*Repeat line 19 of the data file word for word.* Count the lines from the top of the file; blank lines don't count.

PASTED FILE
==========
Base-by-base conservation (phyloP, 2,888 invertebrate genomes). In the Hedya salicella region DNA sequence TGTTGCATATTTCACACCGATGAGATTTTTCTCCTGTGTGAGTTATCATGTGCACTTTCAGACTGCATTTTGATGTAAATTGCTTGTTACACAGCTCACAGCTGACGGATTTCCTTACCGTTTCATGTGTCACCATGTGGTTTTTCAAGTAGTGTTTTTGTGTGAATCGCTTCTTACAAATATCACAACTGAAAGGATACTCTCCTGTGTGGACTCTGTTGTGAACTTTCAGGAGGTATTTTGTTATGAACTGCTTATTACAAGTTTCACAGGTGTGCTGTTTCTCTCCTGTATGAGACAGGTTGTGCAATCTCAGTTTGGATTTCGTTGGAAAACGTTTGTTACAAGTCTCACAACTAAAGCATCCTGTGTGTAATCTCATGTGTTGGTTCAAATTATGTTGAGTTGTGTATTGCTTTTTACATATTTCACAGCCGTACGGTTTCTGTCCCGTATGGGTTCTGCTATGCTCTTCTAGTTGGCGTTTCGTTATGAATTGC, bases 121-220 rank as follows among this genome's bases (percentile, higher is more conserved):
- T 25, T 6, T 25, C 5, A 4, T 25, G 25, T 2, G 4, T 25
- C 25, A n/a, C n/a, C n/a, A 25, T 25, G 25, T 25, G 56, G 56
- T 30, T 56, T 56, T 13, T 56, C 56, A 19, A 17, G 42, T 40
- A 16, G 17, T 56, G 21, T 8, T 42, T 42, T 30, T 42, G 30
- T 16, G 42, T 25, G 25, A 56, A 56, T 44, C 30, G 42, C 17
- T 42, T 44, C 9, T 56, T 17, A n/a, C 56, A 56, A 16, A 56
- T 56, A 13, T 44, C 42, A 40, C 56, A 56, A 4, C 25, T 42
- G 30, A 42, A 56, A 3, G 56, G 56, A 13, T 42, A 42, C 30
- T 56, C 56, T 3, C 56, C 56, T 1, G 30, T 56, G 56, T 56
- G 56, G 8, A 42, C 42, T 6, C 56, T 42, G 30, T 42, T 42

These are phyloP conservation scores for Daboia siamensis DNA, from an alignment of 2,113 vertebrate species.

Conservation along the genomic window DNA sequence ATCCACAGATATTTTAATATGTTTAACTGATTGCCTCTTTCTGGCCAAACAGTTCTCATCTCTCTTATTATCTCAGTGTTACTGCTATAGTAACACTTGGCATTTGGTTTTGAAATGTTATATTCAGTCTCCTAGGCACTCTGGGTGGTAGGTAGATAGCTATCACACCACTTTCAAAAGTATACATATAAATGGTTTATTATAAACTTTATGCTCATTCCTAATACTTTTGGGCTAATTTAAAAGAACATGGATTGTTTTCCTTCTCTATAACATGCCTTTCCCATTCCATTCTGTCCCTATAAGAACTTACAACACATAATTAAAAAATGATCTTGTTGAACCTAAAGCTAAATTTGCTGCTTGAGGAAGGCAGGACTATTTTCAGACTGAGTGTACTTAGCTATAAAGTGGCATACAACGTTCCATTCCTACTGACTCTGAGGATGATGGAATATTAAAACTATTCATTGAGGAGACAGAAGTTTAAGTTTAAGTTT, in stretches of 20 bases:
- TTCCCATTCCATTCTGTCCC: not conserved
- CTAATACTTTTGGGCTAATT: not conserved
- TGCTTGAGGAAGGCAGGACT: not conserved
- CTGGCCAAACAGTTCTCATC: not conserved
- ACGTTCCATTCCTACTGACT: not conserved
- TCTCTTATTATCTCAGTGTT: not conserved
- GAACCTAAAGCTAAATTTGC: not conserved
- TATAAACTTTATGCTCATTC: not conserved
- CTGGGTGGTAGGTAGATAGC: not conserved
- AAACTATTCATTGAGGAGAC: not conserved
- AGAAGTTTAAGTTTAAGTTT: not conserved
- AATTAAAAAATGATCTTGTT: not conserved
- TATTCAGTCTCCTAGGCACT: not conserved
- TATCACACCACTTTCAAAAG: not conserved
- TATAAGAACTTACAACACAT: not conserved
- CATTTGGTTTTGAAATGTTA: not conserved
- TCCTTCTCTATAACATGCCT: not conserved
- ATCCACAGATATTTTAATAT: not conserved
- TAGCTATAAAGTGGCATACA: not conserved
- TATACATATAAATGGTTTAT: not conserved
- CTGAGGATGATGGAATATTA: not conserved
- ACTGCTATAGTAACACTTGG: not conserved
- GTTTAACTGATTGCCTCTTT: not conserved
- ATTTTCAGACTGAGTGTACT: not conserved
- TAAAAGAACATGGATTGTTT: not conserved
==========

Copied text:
- TCTCTTATTATCTCAGTGTT: not conserved